|Single by Sacred Spirit|
|from the album Chants and Dances of the Native Americans|
|B-side||"Dawa" (CD single)
Remix (CD maxi, 12")
"Ly-o-lay ale loya" (CD maxi, U.S.)
|Format||CD single, CD maxi, 12" maxi|
|Genre||New-age, world, ambient|
4:29 (radio edit)
|Producer(s)||The Fearsome Brave|
"Yeha-Noha (Wishes of Happiness and Prosperity)" is a song recorded in 1994 by the German musical project known under the name of Sacred Spirit. It was the first single from the album Chants and Dances of the Native Americans. Released in 1994, it achieved a great success in various countries, including France, where it topped the singles chart. It was sung by Navajo elder Kee Chee Jake from Chinle, Arizona. The song is a remixed version of a portion of the Navajo Shoe Game song (a part of the origin myth describing a game played among the day animals and night animals in which the animals who discovered in which shoe a yucca ball was hidden would win a permanent state of daylight or night.) The song describes the Giant's (Yé'iitsoh) lament at the owl's attempt to cheat by stealing the ball. The audible portions of the song say:
... shaa ninánóh'aah (you give it back to me)
... Yé'iitsoh jinínáá léi' (... The Giant says again and again...)
... ninánóh'aah (...give it back)
Uses in the media
"Yeha-Noha" was generally credited to "Indians Sacred Spirit" in France, or also just "(The) Indians".
This song, mainly instrumental with Native American vocals, was much aired on radio. The main tune, played the cello, was regularly presented on TF1, the first TV channel in France, as the future summer hit. It also made an appearance in a 1995 British cinema advertisement for the Survival International charity, in which Richard Gere talked about the struggle to survive of the few remaining Native Americans.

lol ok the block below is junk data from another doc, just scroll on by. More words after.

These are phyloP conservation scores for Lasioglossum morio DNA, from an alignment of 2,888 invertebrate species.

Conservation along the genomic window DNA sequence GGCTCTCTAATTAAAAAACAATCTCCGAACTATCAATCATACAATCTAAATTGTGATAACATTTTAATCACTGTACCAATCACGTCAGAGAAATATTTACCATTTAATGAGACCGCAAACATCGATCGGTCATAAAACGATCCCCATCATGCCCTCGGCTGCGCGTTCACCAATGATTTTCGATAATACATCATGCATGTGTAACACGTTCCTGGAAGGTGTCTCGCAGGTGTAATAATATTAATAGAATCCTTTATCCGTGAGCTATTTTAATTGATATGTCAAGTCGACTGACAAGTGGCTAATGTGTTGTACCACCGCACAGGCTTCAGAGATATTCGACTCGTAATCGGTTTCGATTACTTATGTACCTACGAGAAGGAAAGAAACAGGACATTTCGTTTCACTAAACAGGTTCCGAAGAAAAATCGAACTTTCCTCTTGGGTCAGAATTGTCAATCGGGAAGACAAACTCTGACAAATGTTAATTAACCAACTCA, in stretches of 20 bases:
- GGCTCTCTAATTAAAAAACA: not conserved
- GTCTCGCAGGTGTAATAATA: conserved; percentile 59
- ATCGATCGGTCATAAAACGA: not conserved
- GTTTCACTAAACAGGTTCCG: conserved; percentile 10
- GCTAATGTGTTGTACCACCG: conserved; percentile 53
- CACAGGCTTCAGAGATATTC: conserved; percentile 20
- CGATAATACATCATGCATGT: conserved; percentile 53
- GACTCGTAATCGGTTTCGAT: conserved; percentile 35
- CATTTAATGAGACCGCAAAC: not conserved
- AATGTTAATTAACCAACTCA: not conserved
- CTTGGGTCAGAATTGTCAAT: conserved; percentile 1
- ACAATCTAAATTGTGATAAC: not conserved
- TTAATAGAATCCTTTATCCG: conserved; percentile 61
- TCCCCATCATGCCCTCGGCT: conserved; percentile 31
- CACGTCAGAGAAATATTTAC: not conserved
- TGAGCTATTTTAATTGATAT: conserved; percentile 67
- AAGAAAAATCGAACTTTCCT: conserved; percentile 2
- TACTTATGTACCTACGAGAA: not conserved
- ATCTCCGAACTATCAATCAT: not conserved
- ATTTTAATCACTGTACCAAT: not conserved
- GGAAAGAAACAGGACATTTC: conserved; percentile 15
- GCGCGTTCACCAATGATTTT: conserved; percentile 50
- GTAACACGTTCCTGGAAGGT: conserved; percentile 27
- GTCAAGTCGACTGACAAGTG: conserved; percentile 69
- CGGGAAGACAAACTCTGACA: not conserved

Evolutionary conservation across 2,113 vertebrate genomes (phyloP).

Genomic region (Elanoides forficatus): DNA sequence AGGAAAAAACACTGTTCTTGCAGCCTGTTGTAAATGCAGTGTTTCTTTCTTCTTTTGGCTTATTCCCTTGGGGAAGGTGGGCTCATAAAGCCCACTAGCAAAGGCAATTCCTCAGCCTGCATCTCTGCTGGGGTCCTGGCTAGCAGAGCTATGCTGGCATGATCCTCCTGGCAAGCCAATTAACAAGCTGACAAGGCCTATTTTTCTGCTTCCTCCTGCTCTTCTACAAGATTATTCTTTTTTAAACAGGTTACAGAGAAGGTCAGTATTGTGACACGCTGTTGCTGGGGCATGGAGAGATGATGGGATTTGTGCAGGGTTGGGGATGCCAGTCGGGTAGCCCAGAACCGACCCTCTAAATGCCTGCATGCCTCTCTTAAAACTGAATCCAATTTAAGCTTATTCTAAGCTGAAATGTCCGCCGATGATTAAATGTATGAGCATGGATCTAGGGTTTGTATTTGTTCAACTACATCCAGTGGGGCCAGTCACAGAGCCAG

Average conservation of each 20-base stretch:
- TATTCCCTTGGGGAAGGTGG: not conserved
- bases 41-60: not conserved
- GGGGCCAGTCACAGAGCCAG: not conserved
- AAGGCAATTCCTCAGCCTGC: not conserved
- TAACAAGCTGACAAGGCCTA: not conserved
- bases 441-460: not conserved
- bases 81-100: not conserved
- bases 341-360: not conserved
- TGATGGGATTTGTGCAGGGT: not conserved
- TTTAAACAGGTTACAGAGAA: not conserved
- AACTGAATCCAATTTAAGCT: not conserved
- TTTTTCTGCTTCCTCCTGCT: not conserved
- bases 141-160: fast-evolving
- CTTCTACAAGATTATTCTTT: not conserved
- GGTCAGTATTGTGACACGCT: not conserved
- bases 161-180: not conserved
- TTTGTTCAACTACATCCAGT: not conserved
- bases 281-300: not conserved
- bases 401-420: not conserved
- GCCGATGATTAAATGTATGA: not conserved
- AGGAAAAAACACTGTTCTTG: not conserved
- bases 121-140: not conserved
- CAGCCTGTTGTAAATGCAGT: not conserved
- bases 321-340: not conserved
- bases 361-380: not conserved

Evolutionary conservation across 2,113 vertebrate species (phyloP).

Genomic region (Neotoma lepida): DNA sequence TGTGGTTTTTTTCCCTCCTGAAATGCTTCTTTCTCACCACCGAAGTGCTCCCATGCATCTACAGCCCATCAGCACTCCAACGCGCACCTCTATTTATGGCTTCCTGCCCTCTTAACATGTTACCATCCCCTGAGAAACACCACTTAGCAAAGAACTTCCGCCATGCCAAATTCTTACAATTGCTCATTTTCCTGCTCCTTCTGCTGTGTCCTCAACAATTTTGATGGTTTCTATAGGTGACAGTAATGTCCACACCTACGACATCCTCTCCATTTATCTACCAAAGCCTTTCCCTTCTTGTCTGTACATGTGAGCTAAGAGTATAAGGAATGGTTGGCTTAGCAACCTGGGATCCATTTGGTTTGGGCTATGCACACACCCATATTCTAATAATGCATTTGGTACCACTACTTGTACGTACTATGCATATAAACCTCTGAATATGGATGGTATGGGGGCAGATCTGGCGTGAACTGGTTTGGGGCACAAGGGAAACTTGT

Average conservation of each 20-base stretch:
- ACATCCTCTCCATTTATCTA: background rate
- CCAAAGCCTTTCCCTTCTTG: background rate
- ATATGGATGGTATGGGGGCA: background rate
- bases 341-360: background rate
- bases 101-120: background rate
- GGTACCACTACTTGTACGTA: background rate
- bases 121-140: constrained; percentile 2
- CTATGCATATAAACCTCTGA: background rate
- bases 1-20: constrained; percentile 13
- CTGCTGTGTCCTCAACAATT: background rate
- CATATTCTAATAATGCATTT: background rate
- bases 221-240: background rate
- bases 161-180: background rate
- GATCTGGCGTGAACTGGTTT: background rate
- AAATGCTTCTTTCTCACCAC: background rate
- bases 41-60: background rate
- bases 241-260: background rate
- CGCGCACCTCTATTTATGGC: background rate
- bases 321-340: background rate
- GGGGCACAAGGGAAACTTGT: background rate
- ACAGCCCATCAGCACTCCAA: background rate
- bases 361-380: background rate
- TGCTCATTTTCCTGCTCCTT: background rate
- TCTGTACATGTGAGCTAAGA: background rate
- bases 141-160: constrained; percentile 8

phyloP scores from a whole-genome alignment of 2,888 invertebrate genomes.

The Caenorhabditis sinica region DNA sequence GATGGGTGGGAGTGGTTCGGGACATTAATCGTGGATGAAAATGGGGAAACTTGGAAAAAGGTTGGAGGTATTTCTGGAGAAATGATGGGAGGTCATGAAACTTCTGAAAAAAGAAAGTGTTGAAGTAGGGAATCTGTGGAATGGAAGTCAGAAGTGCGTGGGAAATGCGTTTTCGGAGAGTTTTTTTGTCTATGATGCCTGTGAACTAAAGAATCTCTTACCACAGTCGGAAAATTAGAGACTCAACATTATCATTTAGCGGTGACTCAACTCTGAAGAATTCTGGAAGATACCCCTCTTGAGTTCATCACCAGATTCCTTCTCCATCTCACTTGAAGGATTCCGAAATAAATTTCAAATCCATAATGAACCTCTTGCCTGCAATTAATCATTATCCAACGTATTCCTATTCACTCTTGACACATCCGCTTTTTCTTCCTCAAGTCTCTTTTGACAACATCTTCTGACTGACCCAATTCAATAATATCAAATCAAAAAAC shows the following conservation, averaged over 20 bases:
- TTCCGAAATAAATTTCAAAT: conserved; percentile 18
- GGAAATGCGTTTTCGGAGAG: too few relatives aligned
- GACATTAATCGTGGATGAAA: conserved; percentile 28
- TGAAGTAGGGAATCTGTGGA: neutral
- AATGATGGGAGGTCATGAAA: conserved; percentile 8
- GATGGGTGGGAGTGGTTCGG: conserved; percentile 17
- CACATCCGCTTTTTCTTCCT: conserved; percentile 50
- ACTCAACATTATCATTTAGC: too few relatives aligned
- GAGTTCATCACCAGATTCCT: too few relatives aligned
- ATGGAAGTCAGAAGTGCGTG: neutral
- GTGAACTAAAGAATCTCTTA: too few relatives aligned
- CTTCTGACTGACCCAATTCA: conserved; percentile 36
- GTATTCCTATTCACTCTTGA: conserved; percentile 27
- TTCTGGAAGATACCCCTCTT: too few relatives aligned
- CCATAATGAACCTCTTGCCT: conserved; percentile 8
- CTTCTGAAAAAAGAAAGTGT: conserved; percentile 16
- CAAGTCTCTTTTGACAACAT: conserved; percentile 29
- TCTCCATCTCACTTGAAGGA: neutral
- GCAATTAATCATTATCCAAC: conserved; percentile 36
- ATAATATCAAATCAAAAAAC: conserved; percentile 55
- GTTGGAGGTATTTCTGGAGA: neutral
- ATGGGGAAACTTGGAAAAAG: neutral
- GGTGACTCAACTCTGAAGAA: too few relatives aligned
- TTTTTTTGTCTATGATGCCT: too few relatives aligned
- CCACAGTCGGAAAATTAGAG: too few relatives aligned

The song was used in the 2001 independent film The Doe Boy.
The song was certified Gold disc in France, after spending 19 weeks on the French Singles chart, from 8 July 1995. It went to number 26, then jumped to number three and reached number one three weeks later. It topped the chart for six consecutive weeks, then did not stop to drop on the chart. According to Infodisc website, the song is the 497th best-selling single of all time in France, with 528,000 sales.
The single charted for 16 weeks on the Ultratop 50, in Belgium (Wallonia). It debuted at number 20 on 5 August, reached the top ten in its third week, peaked at number three in its sixth week, then dropped on the chart. It was ranked 23rd on the End of the Year Chart.
- Buffalo Bump Mix by Marc Auerbach, Steve Travell
- Dancing wolves mix by Marc Auerbach, Steve Travell
- House mix with drop by Mark Picchiotti, Teri Bristol
- Peace pipe mix by Julian Mendelsohn
- Pow wow mix by Deep Recess
- Radio mix by Julian Mendelsohn
- Tribal mix by Mark Picchiotti, Teri Bristol
- Tribal totem mix by The Grid
Charts and sales
"Pour que tu m'aimes encore" by Céline Dion
|French SNEP number-one single
5 August 1995 - 9 September 1995 (6 weeks)
"Scatman's World" by Scatman John
- King, Alex P. (2004). Hit-parade — 20 ans de tubes (in French). Paris: Pascal. p. 347. ISBN 2-35019-009-9.
- Habib, Elia (2002). Muz hit.tubes (in French). Alinéa Bis. p. 327. ISBN 2-9518832-0-X.
- French certifications Disqueenfrance.com (Retrieved April 30, 2008)
- "Yeha-Noha", in French Singles Chart Lescharts.com (Retrieved April 30, 2008)
- Best-seeling singles of all time in France Infodisc.fr (Retrieved May 1, 2008)
- "Yeha-Noha", in Belgian (Wallonia) Singles Chart Ultratop.be (Retrieved April 30, 2008)
- 1995 Belgian (Wallonia) Singles Chart Ultratop.be (Retrieved April 30, 2008)
- "Yeha-Noha", in UK Singles Chart (first run) Chartstats.com (Retrieved April 30, 2008)
- "Official Charts > Sacred Spirit". The Official UK Charts Company. Retrieved December 10, 2016.
- "Yeha-Noha" Hot Dance Club Play Billboard.com (Retrieved April 10, 2008)
- "The ARIA Australian Top 100 Singles – Week Ending 29 Jan 1995". Imgur.com (original document published by ARIA). Retrieved December 10, 2016.
- 1995 French Singles Chart Disqueenfrance.com (Retrieved January 30, 2009)